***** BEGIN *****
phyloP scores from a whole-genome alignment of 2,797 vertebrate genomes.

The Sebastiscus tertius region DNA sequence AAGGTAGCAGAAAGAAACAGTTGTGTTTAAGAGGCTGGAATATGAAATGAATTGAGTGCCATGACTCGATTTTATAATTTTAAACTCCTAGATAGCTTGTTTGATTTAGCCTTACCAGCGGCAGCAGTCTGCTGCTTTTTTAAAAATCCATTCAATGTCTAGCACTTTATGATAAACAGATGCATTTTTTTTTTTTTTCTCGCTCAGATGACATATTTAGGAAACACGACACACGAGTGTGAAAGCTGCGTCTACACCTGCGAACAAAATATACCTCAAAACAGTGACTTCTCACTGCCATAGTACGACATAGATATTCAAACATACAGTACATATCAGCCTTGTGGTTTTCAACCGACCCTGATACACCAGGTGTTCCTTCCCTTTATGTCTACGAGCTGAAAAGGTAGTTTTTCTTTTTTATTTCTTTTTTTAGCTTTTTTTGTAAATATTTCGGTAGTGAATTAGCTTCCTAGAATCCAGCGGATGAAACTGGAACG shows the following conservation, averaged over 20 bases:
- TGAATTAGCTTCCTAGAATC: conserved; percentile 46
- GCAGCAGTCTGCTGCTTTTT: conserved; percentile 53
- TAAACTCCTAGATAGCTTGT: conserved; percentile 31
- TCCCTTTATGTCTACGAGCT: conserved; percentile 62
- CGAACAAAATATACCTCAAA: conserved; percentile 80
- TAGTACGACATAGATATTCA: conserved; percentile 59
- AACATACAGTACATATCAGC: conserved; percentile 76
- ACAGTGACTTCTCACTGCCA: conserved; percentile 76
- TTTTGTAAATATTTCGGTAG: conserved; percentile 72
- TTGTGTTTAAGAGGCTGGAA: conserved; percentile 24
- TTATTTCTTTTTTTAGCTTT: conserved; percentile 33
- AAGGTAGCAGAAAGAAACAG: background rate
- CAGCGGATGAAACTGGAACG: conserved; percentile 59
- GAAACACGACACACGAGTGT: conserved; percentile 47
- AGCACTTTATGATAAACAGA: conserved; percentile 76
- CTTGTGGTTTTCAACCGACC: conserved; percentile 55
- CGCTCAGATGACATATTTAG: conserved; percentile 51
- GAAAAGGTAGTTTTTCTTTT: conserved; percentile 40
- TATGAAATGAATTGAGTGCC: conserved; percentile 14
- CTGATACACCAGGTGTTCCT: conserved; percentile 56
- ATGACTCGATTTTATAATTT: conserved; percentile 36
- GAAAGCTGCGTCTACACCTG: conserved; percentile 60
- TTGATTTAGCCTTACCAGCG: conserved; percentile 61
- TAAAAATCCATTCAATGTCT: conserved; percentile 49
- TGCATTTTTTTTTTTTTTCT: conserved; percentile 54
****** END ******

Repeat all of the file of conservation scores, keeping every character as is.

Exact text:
phyloP scores from a whole-genome alignment of 2,797 vertebrate genomes.

The Sebastiscus tertius region DNA sequence AAGGTAGCAGAAAGAAACAGTTGTGTTTAAGAGGCTGGAATATGAAATGAATTGAGTGCCATGACTCGATTTTATAATTTTAAACTCCTAGATAGCTTGTTTGATTTAGCCTTACCAGCGGCAGCAGTCTGCTGCTTTTTTAAAAATCCATTCAATGTCTAGCACTTTATGATAAACAGATGCATTTTTTTTTTTTTTCTCGCTCAGATGACATATTTAGGAAACACGACACACGAGTGTGAAAGCTGCGTCTACACCTGCGAACAAAATATACCTCAAAACAGTGACTTCTCACTGCCATAGTACGACATAGATATTCAAACATACAGTACATATCAGCCTTGTGGTTTTCAACCGACCCTGATACACCAGGTGTTCCTTCCCTTTATGTCTACGAGCTGAAAAGGTAGTTTTTCTTTTTTATTTCTTTTTTTAGCTTTTTTTGTAAATATTTCGGTAGTGAATTAGCTTCCTAGAATCCAGCGGATGAAACTGGAACG shows the following conservation, averaged over 20 bases:
- TGAATTAGCTTCCTAGAATC: conserved; percentile 46
- GCAGCAGTCTGCTGCTTTTT: conserved; percentile 53
- TAAACTCCTAGATAGCTTGT: conserved; percentile 31
- TCCCTTTATGTCTACGAGCT: conserved; percentile 62
- CGAACAAAATATACCTCAAA: conserved; percentile 80
- TAGTACGACATAGATATTCA: conserved; percentile 59
- AACATACAGTACATATCAGC: conserved; percentile 76
- ACAGTGACTTCTCACTGCCA: conserved; percentile 76
- TTTTGTAAATATTTCGGTAG: conserved; percentile 72
- TTGTGTTTAAGAGGCTGGAA: conserved; percentile 24
- TTATTTCTTTTTTTAGCTTT: conserved; percentile 33
- AAGGTAGCAGAAAGAAACAG: background rate
- CAGCGGATGAAACTGGAACG: conserved; percentile 59
- GAAACACGACACACGAGTGT: conserved; percentile 47
- AGCACTTTATGATAAACAGA: conserved; percentile 76
- CTTGTGGTTTTCAACCGACC: conserved; percentile 55
- CGCTCAGATGACATATTTAG: conserved; percentile 51
- GAAAAGGTAGTTTTTCTTTT: conserved; percentile 40
- TATGAAATGAATTGAGTGCC: conserved; percentile 14
- CTGATACACCAGGTGTTCCT: conserved; percentile 56
- ATGACTCGATTTTATAATTT: conserved; percentile 36
- GAAAGCTGCGTCTACACCTG: conserved; percentile 60
- TTGATTTAGCCTTACCAGCG: conserved; percentile 61
- TAAAAATCCATTCAATGTCT: conserved; percentile 49
- TGCATTTTTTTTTTTTTTCT: conserved; percentile 54